Angels are a basic tenet of belief in Islam, appearing in various types and genres of text, from eschatology to law and theology to devotional material. This book presents the first comprehensive study of angels in Islam, through an analysis of a collection of traditions (hadīth) compiled by the 15th century polymath Jalāl al-Dīn al-Suyūtī (d. 911/1505).
With a focus on the principal angels in Islam, the author provides an analysis and critical translation of hadith included in al-Suyuti’s al-Haba’ik fi akhbar al-mala’ik (‘The Arrangement of the Traditions about Angels’) – many of which are translated into English for the first time. The book discusses the issues that the hadīth raise, exploring why angels are named in particular ways; how angels are described and portrayed in the hadīth; the ways in which angels interact with humans; and the theological controversies which feature angels. From this it is possible to place al-Suyūtī’s collection in its religious and historical milieu, building on the study of angels in Judaism and Christianity to explore aspects of comparative religious beliefs about angels as well as relating Muslim beliefs about angels to wider debates in Islamic Studies.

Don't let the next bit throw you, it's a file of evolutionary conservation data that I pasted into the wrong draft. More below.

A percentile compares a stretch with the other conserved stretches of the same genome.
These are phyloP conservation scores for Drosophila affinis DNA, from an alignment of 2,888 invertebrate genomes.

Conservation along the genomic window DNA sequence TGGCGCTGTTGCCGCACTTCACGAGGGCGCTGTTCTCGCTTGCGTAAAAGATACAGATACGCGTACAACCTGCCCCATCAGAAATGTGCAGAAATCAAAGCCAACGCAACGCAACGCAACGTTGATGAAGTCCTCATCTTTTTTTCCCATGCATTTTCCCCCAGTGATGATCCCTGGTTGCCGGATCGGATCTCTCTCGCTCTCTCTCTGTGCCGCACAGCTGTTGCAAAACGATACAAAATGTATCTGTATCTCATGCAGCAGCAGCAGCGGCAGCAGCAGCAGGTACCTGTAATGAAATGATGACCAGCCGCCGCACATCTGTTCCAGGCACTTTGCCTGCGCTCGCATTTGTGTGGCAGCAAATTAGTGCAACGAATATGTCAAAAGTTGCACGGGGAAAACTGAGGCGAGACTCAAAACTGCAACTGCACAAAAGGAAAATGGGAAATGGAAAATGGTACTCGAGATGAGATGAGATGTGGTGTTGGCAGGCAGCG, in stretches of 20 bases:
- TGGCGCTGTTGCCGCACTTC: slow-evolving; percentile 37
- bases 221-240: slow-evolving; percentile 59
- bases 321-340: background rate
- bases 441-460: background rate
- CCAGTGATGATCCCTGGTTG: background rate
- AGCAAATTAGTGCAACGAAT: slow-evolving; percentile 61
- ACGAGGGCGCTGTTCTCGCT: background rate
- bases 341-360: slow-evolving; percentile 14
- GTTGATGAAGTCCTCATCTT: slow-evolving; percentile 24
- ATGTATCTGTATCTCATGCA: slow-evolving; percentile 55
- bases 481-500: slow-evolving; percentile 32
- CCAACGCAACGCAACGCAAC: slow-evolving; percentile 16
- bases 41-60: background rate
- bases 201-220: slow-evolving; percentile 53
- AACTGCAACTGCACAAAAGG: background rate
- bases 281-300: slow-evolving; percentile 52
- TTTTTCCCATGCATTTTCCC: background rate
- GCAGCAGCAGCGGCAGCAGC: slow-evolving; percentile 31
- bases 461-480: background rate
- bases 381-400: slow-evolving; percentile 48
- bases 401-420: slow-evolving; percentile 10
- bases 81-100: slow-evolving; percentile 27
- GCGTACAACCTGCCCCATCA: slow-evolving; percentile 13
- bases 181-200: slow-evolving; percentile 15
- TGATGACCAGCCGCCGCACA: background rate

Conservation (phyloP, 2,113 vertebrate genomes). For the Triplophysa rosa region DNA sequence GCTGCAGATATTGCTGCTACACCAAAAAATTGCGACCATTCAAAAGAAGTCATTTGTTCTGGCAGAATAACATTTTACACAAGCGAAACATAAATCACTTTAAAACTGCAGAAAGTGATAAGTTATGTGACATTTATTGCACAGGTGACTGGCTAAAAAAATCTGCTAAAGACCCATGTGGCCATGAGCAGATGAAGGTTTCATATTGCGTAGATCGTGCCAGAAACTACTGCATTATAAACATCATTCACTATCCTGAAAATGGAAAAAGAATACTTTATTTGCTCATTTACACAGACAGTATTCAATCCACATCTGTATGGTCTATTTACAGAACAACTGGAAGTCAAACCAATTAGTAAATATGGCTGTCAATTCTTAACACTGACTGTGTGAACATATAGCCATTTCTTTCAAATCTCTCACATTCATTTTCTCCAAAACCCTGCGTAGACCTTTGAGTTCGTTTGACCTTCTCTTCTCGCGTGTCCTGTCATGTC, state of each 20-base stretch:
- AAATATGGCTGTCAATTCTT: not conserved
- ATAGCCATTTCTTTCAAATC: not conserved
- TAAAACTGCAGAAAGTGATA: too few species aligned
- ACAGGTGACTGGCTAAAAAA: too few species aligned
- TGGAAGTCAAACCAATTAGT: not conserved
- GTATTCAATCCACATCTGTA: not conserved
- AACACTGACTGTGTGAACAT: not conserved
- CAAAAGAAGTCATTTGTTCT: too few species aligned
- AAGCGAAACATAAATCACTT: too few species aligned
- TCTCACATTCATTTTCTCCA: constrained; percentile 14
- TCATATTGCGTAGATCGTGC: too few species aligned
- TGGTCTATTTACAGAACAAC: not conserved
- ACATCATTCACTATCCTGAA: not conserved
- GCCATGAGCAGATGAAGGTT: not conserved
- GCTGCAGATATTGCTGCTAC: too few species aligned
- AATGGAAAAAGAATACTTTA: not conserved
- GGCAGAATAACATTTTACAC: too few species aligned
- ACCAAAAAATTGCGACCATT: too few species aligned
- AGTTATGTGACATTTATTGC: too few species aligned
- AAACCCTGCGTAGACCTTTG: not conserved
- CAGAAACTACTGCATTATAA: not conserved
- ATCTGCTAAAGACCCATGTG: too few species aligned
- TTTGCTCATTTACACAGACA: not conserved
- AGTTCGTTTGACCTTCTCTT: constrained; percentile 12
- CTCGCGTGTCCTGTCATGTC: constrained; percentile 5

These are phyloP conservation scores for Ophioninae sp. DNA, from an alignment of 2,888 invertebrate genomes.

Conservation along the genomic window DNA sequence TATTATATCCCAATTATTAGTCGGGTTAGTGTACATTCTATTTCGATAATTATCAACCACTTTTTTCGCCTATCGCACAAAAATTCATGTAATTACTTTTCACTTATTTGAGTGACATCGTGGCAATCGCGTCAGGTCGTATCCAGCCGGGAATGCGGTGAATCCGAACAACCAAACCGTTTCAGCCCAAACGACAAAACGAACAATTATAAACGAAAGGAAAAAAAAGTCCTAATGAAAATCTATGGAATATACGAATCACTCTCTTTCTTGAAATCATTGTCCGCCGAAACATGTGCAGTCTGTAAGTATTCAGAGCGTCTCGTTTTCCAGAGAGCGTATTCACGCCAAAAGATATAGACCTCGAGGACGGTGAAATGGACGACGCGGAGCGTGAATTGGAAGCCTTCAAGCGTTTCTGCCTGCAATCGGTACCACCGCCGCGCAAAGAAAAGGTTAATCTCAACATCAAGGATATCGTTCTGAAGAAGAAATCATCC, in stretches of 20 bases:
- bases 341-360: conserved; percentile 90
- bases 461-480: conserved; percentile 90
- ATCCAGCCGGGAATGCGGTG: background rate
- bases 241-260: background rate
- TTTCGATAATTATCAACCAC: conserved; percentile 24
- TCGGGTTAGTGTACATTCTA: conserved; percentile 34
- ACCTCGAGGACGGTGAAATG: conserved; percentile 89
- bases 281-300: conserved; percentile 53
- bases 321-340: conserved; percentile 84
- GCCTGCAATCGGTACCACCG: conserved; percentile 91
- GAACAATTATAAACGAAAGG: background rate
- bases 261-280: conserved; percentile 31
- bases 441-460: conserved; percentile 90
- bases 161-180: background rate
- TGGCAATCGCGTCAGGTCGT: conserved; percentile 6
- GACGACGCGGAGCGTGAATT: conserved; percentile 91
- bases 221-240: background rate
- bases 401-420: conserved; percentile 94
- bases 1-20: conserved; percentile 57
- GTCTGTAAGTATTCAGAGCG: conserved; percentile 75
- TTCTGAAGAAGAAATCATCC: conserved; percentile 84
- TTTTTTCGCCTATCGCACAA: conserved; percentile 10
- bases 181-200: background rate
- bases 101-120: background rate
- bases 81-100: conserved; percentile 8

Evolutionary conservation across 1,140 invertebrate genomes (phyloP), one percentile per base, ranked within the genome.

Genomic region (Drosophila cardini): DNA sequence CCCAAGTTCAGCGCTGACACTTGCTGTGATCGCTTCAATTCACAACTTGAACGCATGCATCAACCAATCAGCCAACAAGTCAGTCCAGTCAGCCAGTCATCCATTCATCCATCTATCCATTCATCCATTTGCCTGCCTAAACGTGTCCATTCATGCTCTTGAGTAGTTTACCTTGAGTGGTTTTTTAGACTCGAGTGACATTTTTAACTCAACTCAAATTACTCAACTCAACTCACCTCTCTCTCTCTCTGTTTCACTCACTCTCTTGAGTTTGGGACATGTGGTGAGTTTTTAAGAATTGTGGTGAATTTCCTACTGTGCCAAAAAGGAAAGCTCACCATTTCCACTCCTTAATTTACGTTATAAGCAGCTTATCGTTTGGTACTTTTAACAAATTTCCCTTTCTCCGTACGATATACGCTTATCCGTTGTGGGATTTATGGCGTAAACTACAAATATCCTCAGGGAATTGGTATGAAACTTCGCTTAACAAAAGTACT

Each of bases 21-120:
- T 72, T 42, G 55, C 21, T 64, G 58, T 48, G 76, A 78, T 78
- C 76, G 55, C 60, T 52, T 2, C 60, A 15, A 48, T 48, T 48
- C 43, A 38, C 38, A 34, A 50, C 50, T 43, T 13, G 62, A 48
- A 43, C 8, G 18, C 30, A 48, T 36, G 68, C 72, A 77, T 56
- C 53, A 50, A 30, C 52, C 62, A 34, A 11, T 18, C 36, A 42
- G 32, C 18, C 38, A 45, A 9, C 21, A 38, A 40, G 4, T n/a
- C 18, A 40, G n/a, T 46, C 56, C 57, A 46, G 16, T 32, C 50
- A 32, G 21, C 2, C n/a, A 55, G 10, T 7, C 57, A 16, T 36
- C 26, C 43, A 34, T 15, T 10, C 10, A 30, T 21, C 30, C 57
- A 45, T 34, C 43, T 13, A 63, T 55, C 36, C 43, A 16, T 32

Broadening the study of Islamic angelology and providing a significant amount of newly translated primary source material, this book will be of great interest to scholars of Islam, divinity, and comparative religion.
Part I: Angels, Islam and al-Suyūṭī’s al-Ḥabā'ik fī akhbār al-malā'ik 1. Angels in Classical Islam and Contemporary Scholarship 2. Al-Suyūṭī and his Works Part II: Themes in Islamic Angelology 3. Naming Angels 4. Imagining Angels 5. Angelic Companions 6. Angels and Theology Part III: Translation of al-Suyūṭī’s al-Ḥabā'ik fī akhbār al-malā'ik 7. Translation and Notes on al-Ḥabā'ik fī akhbār al-malā'ik Part IV: Conclusions 8. Angels in Islam and Islamic Angelology. Appendices